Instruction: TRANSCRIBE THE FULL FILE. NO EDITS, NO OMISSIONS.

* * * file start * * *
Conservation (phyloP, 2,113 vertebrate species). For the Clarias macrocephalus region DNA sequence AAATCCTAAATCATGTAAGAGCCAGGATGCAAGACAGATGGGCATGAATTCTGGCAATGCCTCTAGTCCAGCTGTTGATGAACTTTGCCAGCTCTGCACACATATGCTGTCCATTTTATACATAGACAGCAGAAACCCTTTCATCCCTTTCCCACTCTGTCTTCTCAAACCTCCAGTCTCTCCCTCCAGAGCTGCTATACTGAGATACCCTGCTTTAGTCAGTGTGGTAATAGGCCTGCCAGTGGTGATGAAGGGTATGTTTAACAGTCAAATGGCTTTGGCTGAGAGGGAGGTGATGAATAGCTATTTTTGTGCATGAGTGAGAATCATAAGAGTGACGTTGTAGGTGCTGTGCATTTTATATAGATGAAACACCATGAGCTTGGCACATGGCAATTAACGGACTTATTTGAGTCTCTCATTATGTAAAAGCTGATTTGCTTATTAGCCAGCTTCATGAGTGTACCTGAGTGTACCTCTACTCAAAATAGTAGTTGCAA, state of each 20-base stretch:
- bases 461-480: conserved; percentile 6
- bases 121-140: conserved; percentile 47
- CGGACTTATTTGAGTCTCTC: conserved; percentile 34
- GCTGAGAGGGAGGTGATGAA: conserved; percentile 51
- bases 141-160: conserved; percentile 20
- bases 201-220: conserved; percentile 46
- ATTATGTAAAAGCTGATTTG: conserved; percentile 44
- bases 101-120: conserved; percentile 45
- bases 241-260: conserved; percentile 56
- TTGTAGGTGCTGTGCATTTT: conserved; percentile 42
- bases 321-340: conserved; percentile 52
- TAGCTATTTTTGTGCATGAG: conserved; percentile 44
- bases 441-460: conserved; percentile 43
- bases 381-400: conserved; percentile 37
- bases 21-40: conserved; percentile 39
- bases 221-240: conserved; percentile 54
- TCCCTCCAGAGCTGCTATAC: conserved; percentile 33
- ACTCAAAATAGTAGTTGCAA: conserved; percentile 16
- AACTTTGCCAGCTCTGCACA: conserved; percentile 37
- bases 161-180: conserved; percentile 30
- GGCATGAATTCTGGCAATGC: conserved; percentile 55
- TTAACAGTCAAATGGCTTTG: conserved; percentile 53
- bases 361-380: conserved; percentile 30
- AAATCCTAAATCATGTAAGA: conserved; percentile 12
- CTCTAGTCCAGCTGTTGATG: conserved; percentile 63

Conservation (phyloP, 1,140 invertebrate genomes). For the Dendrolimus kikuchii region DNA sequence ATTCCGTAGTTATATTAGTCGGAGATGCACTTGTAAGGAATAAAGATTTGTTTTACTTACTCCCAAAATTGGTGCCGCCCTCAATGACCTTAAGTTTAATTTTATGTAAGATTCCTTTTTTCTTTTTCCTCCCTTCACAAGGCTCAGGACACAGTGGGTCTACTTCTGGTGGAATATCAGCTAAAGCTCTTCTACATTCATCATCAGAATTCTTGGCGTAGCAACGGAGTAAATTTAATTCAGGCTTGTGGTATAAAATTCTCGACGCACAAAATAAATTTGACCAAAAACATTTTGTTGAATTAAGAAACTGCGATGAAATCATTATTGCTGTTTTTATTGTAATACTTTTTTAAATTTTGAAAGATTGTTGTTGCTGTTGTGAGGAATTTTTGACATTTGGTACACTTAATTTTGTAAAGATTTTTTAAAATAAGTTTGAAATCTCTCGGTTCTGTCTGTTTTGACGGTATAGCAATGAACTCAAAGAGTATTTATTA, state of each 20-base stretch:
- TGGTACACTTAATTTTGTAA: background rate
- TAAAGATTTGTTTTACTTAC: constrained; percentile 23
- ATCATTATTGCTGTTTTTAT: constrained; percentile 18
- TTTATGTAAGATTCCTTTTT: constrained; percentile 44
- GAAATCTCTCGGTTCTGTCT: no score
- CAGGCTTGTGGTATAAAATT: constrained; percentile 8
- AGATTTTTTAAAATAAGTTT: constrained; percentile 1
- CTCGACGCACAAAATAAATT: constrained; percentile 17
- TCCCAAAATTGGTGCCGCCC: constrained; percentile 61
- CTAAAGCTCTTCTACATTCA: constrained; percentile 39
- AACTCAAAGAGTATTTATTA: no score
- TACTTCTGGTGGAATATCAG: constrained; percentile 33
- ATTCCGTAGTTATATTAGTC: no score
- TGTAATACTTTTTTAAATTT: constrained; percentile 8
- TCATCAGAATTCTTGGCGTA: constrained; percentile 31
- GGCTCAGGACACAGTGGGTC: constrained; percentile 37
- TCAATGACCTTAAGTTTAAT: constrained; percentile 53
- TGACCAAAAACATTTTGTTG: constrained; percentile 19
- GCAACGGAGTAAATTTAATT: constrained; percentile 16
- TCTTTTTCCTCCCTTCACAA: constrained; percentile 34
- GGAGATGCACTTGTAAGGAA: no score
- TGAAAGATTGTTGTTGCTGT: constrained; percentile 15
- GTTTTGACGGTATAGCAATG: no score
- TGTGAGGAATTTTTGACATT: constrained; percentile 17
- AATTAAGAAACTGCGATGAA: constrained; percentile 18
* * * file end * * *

Conservation (phyloP, 2,113 vertebrate species). For the Clarias macrocephalus region DNA sequence AAATCCTAAATCATGTAAGAGCCAGGATGCAAGACAGATGGGCATGAATTCTGGCAATGCCTCTAGTCCAGCTGTTGATGAACTTTGCCAGCTCTGCACACATATGCTGTCCATTTTATACATAGACAGCAGAAACCCTTTCATCCCTTTCCCACTCTGTCTTCTCAAACCTCCAGTCTCTCCCTCCAGAGCTGCTATACTGAGATACCCTGCTTTAGTCAGTGTGGTAATAGGCCTGCCAGTGGTGATGAAGGGTATGTTTAACAGTCAAATGGCTTTGGCTGAGAGGGAGGTGATGAATAGCTATTTTTGTGCATGAGTGAGAATCATAAGAGTGACGTTGTAGGTGCTGTGCATTTTATATAGATGAAACACCATGAGCTTGGCACATGGCAATTAACGGACTTATTTGAGTCTCTCATTATGTAAAAGCTGATTTGCTTATTAGCCAGCTTCATGAGTGTACCTGAGTGTACCTCTACTCAAAATAGTAGTTGCAA, state of each 20-base stretch:
- bases 461-480: conserved; percentile 6
- bases 121-140: conserved; percentile 47
- CGGACTTATTTGAGTCTCTC: conserved; percentile 34
- GCTGAGAGGGAGGTGATGAA: conserved; percentile 51
- bases 141-160: conserved; percentile 20
- bases 201-220: conserved; percentile 46
- ATTATGTAAAAGCTGATTTG: conserved; percentile 44
- bases 101-120: conserved; percentile 45
- bases 241-260: conserved; percentile 56
- TTGTAGGTGCTGTGCATTTT: conserved; percentile 42
- bases 321-340: conserved; percentile 52
- TAGCTATTTTTGTGCATGAG: conserved; percentile 44
- bases 441-460: conserved; percentile 43
- bases 381-400: conserved; percentile 37
- bases 21-40: conserved; percentile 39
- bases 221-240: conserved; percentile 54
- TCCCTCCAGAGCTGCTATAC: conserved; percentile 33
- ACTCAAAATAGTAGTTGCAA: conserved; percentile 16
- AACTTTGCCAGCTCTGCACA: conserved; percentile 37
- bases 161-180: conserved; percentile 30
- GGCATGAATTCTGGCAATGC: conserved; percentile 55
- TTAACAGTCAAATGGCTTTG: conserved; percentile 53
- bases 361-380: conserved; percentile 30
- AAATCCTAAATCATGTAAGA: conserved; percentile 12
- CTCTAGTCCAGCTGTTGATG: conserved; percentile 63

Conservation (phyloP, 1,140 invertebrate genomes). For the Dendrolimus kikuchii region DNA sequence ATTCCGTAGTTATATTAGTCGGAGATGCACTTGTAAGGAATAAAGATTTGTTTTACTTACTCCCAAAATTGGTGCCGCCCTCAATGACCTTAAGTTTAATTTTATGTAAGATTCCTTTTTTCTTTTTCCTCCCTTCACAAGGCTCAGGACACAGTGGGTCTACTTCTGGTGGAATATCAGCTAAAGCTCTTCTACATTCATCATCAGAATTCTTGGCGTAGCAACGGAGTAAATTTAATTCAGGCTTGTGGTATAAAATTCTCGACGCACAAAATAAATTTGACCAAAAACATTTTGTTGAATTAAGAAACTGCGATGAAATCATTATTGCTGTTTTTATTGTAATACTTTTTTAAATTTTGAAAGATTGTTGTTGCTGTTGTGAGGAATTTTTGACATTTGGTACACTTAATTTTGTAAAGATTTTTTAAAATAAGTTTGAAATCTCTCGGTTCTGTCTGTTTTGACGGTATAGCAATGAACTCAAAGAGTATTTATTA, state of each 20-base stretch:
- TGGTACACTTAATTTTGTAA: background rate
- TAAAGATTTGTTTTACTTAC: constrained; percentile 23
- ATCATTATTGCTGTTTTTAT: constrained; percentile 18
- TTTATGTAAGATTCCTTTTT: constrained; percentile 44
- GAAATCTCTCGGTTCTGTCT: no score
- CAGGCTTGTGGTATAAAATT: constrained; percentile 8
- AGATTTTTTAAAATAAGTTT: constrained; percentile 1
- CTCGACGCACAAAATAAATT: constrained; percentile 17
- TCCCAAAATTGGTGCCGCCC: constrained; percentile 61
- CTAAAGCTCTTCTACATTCA: constrained; percentile 39
- AACTCAAAGAGTATTTATTA: no score
- TACTTCTGGTGGAATATCAG: constrained; percentile 33
- ATTCCGTAGTTATATTAGTC: no score
- TGTAATACTTTTTTAAATTT: constrained; percentile 8
- TCATCAGAATTCTTGGCGTA: constrained; percentile 31
- GGCTCAGGACACAGTGGGTC: constrained; percentile 37
- TCAATGACCTTAAGTTTAAT: constrained; percentile 53
- TGACCAAAAACATTTTGTTG: constrained; percentile 19
- GCAACGGAGTAAATTTAATT: constrained; percentile 16
- TCTTTTTCCTCCCTTCACAA: constrained; percentile 34
- GGAGATGCACTTGTAAGGAA: no score
- TGAAAGATTGTTGTTGCTGT: constrained; percentile 15
- GTTTTGACGGTATAGCAATG: no score
- TGTGAGGAATTTTTGACATT: constrained; percentile 17
- AATTAAGAAACTGCGATGAA: constrained; percentile 18